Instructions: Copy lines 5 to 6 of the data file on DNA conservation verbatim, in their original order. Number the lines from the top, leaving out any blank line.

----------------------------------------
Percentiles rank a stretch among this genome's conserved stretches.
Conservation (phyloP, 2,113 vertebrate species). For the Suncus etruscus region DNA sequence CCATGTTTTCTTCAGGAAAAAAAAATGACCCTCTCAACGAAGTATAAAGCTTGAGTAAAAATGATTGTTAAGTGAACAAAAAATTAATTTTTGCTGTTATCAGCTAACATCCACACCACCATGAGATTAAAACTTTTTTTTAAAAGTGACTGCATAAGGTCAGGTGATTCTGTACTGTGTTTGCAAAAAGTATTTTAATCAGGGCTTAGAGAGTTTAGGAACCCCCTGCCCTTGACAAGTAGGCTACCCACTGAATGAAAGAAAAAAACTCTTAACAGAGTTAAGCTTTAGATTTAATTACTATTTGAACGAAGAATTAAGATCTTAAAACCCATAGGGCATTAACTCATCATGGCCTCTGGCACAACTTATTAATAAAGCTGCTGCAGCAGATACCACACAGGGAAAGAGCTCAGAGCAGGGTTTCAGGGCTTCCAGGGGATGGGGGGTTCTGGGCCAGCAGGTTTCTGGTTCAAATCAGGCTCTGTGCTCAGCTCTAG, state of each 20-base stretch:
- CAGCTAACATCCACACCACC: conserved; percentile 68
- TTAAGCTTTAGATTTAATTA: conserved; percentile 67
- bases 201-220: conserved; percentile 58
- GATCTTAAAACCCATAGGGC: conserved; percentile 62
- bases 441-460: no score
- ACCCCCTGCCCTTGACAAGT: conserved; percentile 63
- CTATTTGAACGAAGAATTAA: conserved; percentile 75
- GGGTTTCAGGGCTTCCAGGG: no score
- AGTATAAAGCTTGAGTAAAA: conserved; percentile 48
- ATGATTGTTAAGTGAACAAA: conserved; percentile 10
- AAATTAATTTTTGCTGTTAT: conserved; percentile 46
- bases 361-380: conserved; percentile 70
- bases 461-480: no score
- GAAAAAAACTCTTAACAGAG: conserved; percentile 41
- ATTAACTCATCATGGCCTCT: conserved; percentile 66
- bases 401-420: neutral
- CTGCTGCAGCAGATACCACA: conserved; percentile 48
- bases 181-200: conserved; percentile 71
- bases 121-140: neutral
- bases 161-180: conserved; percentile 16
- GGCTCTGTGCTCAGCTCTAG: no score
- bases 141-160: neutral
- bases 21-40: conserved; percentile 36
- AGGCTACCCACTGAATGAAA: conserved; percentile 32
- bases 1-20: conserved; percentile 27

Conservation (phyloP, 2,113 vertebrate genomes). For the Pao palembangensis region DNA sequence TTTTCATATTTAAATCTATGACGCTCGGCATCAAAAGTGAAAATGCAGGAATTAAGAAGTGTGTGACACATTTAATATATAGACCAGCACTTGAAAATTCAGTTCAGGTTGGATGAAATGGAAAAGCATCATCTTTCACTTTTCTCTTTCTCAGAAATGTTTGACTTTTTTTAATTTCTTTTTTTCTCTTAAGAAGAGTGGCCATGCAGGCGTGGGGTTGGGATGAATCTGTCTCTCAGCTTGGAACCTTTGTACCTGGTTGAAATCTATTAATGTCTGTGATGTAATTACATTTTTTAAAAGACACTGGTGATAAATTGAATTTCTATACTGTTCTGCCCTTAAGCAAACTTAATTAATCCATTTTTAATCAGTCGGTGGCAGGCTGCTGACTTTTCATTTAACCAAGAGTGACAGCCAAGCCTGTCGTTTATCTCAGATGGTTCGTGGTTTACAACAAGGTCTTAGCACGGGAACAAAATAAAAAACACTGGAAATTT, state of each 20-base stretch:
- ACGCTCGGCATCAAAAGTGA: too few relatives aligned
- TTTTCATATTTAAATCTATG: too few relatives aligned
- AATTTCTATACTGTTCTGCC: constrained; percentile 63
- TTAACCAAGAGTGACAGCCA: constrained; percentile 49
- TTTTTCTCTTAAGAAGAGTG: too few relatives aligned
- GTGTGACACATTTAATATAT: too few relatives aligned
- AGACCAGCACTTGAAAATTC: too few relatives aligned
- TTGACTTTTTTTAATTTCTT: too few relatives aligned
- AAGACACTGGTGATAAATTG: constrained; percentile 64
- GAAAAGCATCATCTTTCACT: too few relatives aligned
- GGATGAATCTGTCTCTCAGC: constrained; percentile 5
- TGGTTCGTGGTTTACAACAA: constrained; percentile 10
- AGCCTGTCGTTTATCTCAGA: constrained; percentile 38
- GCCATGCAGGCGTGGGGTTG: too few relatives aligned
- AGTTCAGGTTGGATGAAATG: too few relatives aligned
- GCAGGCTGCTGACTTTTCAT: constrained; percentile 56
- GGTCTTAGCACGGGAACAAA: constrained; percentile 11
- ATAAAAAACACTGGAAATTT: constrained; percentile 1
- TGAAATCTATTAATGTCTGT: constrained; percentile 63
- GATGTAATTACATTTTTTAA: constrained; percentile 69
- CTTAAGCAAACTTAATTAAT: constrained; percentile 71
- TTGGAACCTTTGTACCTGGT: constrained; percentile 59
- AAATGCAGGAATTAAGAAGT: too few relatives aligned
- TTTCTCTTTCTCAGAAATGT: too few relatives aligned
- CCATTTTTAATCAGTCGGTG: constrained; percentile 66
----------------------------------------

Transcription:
- bases 201-220: conserved; percentile 58
- GATCTTAAAACCCATAGGGC: conserved; percentile 62